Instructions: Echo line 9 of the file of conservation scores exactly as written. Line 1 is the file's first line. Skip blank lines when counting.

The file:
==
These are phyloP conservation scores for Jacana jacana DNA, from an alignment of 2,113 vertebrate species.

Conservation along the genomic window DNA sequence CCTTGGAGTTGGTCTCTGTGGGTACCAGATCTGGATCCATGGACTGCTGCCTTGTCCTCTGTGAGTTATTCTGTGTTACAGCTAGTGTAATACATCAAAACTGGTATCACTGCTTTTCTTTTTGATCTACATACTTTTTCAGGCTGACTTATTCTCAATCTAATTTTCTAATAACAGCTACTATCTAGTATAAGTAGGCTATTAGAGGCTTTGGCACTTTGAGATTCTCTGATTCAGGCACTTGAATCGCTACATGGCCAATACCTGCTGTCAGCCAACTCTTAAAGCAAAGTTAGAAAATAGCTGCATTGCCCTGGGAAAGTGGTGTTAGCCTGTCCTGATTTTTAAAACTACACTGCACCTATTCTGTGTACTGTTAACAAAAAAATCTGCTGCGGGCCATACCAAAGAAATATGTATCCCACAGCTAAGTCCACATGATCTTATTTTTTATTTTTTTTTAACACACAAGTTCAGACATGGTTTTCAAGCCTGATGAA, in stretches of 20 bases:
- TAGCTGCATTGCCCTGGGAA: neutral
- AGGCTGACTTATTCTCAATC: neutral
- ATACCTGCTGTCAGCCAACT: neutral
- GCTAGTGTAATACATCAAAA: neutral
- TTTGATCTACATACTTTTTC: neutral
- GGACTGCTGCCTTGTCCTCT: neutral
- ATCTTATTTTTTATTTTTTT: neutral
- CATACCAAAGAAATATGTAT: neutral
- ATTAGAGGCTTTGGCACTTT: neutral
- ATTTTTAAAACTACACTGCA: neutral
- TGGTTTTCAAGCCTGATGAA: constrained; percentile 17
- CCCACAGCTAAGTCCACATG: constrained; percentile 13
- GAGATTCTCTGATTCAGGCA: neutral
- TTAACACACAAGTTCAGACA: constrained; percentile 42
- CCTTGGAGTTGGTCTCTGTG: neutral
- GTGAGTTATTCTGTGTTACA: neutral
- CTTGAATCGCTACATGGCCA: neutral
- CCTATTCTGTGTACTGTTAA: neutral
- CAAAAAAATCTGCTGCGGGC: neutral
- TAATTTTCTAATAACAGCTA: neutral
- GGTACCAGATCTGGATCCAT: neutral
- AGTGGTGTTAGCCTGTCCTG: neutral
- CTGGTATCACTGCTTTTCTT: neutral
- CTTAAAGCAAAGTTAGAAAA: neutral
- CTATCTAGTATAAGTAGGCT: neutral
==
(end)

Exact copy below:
- ATCTTATTTTTTATTTTTTT: neutral